Duc de Montebello

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The title of Duc de Montebello was created by the French Emperor Napoleon I in 1808 as a victory title for Jean Lannes, one of Napoleon's most daring and talented generals. Lannes commanded the advance guard in the crossing of the Alps in 1800 and was instrumental in winning the Battle of Montebello.

Dukes de Montebello[edit]

He was succeeded by his second son:
m. 10 July 1830 Eleanor Jenkinson (7 February 1810 – St. Petersburg 11 October 1863), daughter of Sir Charles Jenkinson.
He was succeeded by his eldest son:
  • Napoléon Camille Charles Jean, 3rd Duke of Montebello (30 October 1835 – Pau 30 November 1876)
m. Pau 12 August 1873 Laure Joséphine Marie Daguilhon
He was succeeded by his only son:
  • Napoléon Barbe Joseph Jean, 4th Duke of Montebello (9 April 1877 – 27 January 1899)
He was succeeded by his uncle:
  • Charles Louis Maurice, 5th Duke of Montebello (Bern 27 October 1836 – Paris 23 December 1922)
m. Paris 24 Oct 1865 Thérèse O'Tard de la Grange-Keith (Cognac 23 January 1844 – Montendre 2 November 1915)
He was succeeded by his grandson:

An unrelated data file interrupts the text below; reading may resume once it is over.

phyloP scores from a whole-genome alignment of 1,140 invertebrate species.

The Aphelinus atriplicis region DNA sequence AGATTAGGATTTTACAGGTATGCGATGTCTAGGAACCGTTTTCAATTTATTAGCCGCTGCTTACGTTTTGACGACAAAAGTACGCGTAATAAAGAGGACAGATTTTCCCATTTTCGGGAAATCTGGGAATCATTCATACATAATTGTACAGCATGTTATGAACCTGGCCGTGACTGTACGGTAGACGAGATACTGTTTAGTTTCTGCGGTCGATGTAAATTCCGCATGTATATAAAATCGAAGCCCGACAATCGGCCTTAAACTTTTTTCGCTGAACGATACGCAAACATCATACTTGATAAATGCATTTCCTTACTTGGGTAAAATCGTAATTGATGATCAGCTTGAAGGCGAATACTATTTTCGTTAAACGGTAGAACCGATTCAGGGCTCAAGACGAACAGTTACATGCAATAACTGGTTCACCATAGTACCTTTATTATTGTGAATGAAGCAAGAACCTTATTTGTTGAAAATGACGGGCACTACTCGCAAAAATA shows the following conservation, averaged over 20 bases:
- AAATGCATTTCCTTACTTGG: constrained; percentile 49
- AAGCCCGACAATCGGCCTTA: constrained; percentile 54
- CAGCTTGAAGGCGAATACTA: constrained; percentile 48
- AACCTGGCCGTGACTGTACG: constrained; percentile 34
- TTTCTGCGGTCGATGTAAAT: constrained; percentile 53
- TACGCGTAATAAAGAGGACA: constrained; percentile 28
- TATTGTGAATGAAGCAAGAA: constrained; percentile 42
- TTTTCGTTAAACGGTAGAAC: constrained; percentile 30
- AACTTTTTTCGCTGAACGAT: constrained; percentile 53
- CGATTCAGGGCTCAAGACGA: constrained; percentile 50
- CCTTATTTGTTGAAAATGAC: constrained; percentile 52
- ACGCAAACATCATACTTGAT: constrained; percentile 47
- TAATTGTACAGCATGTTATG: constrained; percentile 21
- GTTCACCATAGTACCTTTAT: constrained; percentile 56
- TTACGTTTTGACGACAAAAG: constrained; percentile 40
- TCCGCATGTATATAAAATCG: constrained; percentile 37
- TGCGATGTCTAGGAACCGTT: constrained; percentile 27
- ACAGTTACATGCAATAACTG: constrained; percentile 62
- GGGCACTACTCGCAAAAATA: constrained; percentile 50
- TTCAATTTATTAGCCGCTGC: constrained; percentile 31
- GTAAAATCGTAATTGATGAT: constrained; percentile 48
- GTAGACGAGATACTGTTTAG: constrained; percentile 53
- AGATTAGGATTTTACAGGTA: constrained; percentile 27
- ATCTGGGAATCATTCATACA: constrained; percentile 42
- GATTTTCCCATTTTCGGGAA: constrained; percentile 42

• Napoléon Jean Jules, 6th Duke of Montebello (Paris 5 March 1903 – château de Mareuil 22 May 1988)
m. 1st Paris 15 Apr 1925 Marie d'Albert de Luynes (Paris 15 November 1898 – Paris 31 January 1929)
m. 2nd Guéthary 2 Jun 1930 Princess Diane de Broglie (Paris 28 April 1907 – La Tour Blanche 12 May 1987)
He was succeeded by his elder son:
  • Maurice Georges Antoine Marie, 7th Duke of Montebello (born Biarritz 2 July 1939)
m. Celettes 23 October 1971 Christina Meyer-Ratken (born Röpke, Germany 12 April 1937)

References[edit]

  • Public Domain This article incorporates text from a publication now in the public domainChisholm, Hugh, ed. (1911). Encyclopædia Britannica (11th ed.). Cambridge University Press. 
  • See R Penn, Vie militaire de Jean Lannes (Paris, 1809).
  • See Baron De Marbot, The Memoirs of Baron De Marbot (1891)